Ancient cup to be used for biological detection research

A University professor is using Roman technology developed over a thousand years ago to help advance his work in biological detection.

Gang Logan Liu, assistant professor in electrical and computer engineering, is being recognized for his work in nanotechnology inspired by a 1,600-year-old cup.

The Lycurgus Cup is kept in the British Museum in London and, according to the museum’s website, dates back to the fourth century. The cup depicts mythical King Lycurgus attacking Dionysos, god of the grape harvest, and one of his followers, Ambrosia. He then calls out to Mother Earth, who turns Ambrosia into a vine so she can entrap Lycurgus while Dionysus tortures him.

Ralph Mathisen, Roman history professor, said the cup was probably used for religious purposes and revels in the fact that there is nothing made quite like it anymore. The cup is an example of dichroic glass, which, in this case, contains tiny particles of gold and silver that causes it to change color from green to red when held in direct light.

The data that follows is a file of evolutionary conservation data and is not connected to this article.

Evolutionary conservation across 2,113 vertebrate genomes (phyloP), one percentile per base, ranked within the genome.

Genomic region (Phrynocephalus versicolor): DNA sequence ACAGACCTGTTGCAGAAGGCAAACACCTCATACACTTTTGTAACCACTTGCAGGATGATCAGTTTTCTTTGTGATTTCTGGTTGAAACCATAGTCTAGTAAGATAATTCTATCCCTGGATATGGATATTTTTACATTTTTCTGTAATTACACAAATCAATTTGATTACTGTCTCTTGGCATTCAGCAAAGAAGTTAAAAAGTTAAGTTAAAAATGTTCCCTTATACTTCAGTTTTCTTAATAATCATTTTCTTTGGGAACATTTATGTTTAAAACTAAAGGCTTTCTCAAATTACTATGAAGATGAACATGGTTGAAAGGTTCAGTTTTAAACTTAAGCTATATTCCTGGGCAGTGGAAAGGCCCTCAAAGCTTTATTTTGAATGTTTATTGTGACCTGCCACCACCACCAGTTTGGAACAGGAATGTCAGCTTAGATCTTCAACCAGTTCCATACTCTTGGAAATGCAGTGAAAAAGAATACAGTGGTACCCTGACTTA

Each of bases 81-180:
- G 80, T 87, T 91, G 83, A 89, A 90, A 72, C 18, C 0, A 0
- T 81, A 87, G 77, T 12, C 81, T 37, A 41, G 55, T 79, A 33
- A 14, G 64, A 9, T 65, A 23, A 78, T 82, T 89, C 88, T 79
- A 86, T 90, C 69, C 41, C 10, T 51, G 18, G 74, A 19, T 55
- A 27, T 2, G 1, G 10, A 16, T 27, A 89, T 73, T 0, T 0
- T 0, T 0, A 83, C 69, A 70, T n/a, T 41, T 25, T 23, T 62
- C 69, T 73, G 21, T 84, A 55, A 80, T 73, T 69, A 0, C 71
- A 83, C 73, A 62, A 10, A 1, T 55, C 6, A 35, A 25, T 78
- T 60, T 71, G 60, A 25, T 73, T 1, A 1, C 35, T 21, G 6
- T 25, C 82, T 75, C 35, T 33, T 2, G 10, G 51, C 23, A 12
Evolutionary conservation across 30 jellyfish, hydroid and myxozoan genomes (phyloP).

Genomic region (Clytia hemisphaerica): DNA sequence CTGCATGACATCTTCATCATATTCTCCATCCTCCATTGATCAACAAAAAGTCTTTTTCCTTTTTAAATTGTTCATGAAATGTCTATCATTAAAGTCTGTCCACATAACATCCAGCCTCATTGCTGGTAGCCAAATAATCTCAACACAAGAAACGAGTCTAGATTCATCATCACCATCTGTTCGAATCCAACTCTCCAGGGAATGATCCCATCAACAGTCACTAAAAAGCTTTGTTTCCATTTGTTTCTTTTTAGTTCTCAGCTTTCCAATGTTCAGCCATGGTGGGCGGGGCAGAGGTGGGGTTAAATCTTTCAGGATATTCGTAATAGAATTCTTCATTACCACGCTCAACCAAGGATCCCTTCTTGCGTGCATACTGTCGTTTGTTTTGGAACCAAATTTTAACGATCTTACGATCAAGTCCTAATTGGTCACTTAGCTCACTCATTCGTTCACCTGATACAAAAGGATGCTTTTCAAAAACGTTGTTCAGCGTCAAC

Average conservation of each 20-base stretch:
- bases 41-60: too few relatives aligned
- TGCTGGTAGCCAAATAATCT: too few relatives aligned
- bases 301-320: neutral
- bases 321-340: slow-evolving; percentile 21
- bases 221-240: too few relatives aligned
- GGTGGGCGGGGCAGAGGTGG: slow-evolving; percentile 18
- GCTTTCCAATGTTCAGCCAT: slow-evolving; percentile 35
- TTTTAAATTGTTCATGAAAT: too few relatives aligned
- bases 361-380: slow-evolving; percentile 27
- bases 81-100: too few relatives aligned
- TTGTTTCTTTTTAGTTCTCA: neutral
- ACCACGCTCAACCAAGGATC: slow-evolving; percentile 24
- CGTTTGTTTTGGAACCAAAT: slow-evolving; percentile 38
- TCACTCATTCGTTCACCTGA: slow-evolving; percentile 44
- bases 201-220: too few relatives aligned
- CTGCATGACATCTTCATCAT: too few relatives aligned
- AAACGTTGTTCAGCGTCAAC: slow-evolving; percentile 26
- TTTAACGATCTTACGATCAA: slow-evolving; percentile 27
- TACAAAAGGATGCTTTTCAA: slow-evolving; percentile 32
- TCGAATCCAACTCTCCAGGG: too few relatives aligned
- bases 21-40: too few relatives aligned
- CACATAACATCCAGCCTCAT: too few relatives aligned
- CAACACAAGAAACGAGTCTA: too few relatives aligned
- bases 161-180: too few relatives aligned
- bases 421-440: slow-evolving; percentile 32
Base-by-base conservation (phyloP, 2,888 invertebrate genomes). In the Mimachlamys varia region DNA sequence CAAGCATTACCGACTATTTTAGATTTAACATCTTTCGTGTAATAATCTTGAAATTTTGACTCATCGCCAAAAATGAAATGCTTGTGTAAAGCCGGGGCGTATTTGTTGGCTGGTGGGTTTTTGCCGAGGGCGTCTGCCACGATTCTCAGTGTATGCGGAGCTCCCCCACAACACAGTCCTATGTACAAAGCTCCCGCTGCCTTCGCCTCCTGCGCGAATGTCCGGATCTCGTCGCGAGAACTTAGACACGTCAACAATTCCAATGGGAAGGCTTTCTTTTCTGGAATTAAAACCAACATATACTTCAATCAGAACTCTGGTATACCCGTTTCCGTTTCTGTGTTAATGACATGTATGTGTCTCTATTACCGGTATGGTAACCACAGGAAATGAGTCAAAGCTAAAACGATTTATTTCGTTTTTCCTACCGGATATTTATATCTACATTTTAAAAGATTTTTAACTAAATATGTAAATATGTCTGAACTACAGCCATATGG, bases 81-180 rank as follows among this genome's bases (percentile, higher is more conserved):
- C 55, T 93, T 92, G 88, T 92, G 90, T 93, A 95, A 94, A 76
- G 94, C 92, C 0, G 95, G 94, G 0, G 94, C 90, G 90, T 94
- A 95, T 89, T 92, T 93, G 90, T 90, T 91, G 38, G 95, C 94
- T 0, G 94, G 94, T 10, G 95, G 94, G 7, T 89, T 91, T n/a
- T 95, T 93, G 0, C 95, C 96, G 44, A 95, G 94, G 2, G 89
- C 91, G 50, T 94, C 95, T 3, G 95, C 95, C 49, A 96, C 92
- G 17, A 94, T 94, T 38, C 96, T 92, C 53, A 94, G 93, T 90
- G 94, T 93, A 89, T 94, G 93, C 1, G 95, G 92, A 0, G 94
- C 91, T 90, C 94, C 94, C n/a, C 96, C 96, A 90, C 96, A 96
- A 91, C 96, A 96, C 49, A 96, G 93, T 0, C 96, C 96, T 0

“How they did it, no one exactly knows,” Mathisen said. “It’s hard for people in the modern day to understand. It’s hard for them to admit that people back in ancient times were smarter than us.”

Liu has taken what he referred to as an “engineering masterpiece” and received inspiration from it. Since the cup is being preserved in the British Museum, Liu couldn’t perform any experiments on it, so he recreated a much smaller plastic version using nanotechnology. Liu said he discovered that when different organic liquids were poured onto the surface of the plastic, the color changed dramatically, meaning that there was high activity in the vibrating electrons. 

Liu said this technology largely simplifies biological detection, giving anyone the ability to do sensitive detection of chemical changes with only the device Liu and his team have created, an LED light source and a camera. 

“They are able to do very sensitive detection for very cheap — the same as millions of dollar apparatuses as scientists use,” Liu said. “It could reduce the cost of equipment by at least 100 times and benefit more people that way.”

Ariell can be reached at [email protected]